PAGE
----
About the ‘Discovery’ of Nefertiti’s Tomb

Newspapers, whether online or in print, have been buzzing the past few days with news about the ‘discovery’ of Nefertiti’s tomb. As even some fellow Egyptologists seem to be eager to welcome and share this, here is my take on the matter.

First of all, we are not talking about a discovery. A discovery would imply that the tomb has actually been found and identified as such. A discovery implies at least some degree of certainty. What we are talking about here, however, is a hypothesis, or rather, a supposition and as long as there are no actual facts to confirm it, that is all it will remain, a supposition.

Studying the high resolution scans that were made of the walls of Tutankhamun’s burial chamber, Dr. Nicolas Reeves noted that there are traces of what could be outlines of doors hidden behind the paintings in two walls. This has led Reeves to believe that there are at least two more rooms in the tomb where Tutankhamun’s burial was found.
Knowing that Tutankhamun died at a young age and somewhat unexpectedly, an equally plausible explanation for the possible presence of two hidden doors, would be that the construction of the tomb was ongoing when the king died, and rather than hurry to complete the additional rooms, they were walled up and hidden behind the paintings of what was to become the king’s burial chamber.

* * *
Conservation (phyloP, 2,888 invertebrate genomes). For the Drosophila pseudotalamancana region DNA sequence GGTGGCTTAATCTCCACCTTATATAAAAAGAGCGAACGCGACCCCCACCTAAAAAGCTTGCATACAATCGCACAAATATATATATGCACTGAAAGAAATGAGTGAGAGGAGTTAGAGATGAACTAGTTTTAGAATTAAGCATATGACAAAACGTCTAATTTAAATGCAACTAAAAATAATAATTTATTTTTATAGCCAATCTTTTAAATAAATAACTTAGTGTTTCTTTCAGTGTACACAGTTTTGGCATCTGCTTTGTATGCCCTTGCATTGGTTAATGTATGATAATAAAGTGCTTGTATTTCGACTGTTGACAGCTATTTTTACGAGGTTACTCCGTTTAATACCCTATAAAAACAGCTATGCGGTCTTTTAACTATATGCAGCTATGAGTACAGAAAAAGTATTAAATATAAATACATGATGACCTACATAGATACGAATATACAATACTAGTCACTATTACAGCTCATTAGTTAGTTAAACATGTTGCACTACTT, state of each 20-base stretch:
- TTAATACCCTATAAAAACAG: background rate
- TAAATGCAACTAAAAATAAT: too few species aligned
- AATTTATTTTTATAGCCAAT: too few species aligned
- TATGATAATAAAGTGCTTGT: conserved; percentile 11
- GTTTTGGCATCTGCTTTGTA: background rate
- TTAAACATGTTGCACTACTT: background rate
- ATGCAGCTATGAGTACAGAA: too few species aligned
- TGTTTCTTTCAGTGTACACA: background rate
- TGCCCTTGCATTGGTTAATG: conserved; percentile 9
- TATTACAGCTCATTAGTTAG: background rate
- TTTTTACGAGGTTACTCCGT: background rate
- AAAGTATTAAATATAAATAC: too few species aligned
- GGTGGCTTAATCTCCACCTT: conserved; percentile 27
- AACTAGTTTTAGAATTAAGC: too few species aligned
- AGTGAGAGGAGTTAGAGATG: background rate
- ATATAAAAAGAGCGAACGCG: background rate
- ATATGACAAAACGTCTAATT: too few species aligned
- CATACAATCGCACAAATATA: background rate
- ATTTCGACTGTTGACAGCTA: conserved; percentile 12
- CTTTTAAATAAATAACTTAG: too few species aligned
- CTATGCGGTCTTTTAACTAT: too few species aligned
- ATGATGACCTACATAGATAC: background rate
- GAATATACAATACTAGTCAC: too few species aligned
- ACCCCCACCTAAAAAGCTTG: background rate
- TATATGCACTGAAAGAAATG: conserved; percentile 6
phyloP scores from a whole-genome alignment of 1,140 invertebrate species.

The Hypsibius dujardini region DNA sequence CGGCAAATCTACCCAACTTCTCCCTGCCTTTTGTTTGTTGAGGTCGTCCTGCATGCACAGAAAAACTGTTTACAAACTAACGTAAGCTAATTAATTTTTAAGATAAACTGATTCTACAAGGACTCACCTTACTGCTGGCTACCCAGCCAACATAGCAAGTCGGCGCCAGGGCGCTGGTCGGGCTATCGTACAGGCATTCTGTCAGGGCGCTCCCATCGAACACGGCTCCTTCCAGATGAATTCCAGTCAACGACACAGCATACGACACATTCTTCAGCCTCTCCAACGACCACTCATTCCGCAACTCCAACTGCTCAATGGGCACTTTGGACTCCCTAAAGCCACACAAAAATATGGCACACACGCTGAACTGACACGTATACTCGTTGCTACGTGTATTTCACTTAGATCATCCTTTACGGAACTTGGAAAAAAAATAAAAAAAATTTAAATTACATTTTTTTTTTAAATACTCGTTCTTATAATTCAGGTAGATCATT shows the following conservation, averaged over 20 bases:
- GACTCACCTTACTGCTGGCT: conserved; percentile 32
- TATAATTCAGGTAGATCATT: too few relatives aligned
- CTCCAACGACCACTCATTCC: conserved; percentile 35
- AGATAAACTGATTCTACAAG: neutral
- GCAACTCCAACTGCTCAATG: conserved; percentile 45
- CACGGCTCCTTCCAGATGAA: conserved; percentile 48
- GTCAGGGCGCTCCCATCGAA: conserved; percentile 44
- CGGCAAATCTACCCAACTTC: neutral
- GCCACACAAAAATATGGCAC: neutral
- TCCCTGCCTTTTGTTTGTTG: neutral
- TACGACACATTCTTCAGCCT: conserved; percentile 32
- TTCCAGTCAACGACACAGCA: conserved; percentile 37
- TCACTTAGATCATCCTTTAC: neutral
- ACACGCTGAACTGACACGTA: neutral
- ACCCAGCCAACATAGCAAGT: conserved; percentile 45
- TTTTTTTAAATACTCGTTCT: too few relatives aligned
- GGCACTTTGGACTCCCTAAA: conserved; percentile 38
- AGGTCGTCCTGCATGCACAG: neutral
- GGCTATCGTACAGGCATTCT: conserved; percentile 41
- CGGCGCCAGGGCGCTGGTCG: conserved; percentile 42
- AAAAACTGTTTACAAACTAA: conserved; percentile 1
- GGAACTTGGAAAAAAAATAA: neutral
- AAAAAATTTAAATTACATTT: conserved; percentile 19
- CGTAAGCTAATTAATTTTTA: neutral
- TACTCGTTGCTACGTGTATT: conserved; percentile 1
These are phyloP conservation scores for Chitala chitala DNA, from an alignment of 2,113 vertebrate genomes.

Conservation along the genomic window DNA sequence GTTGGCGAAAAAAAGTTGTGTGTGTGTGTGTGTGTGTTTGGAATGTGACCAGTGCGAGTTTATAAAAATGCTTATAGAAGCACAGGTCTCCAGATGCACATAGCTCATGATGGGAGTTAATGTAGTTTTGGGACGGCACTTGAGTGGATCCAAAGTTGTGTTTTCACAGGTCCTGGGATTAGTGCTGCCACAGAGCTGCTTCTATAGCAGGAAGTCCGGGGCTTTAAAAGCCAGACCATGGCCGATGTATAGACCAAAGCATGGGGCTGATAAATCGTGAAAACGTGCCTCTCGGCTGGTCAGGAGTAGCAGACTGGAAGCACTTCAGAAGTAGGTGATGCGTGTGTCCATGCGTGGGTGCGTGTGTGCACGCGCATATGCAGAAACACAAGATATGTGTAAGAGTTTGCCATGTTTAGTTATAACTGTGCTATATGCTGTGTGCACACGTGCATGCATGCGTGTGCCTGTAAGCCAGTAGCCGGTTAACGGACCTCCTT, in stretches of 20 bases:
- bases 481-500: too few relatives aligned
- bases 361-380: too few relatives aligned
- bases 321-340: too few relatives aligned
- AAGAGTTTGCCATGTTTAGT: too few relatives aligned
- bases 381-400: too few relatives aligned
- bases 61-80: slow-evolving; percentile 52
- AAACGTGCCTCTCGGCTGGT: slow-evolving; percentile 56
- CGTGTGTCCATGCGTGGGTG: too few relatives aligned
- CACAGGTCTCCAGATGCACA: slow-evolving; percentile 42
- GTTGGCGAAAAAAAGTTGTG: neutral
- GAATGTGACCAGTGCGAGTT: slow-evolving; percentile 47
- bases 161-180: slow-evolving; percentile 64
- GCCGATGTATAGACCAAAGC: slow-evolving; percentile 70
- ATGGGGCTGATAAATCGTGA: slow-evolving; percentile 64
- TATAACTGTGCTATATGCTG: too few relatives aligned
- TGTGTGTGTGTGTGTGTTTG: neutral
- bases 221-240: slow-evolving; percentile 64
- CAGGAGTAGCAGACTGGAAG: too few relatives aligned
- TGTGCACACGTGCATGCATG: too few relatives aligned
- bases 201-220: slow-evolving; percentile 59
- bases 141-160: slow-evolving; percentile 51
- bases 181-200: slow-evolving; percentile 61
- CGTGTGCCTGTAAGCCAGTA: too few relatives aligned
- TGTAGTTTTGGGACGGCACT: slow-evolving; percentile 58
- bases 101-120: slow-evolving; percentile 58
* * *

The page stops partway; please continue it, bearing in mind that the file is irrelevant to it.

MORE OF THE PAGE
Reeves also points out that the structure of Tutankhamun’s tomb does not follow the typical structure of the tomb of a king, but rather that of a queen.
That Tutankhamun’s tomb does not have a structure similar to that of the kings’ tombs of the period, is more likely the result of this tomb initially not having been intended to receive the king’ s burial, something that has been postulated ever since the tomb was found. It should also be added that Tutankhamun’s reign marked the transition of the Amarna revolution into the counter-revolution era, a time where old traditions where abandoned and picked up again, so what may have been the normal structure of a king’s tomb before the Amarna revolution, may not necessarily have been the norm during the reign of Tutankhamun.

Statue of a king with clear female traits found in the tomb of Tutankhamun.

The next step in Reeves’ hypothesis is the fact that several statues found in Tutankhamun’s tomb, have very distinct feminine traits: breasts and a pot belly. It has already been suggested before that these statues did not belong to Tutankhamun, but to a female member of the royal family. That the person depicted in these statues wears the Red Crown of Lower Egypt or the White Crown of Upper Egypt, both typically crowns that are worn by the king, would suggest that this person was a king. At one point during the Amarna period or just at its end, Egypt may thus have had a female pharaoh!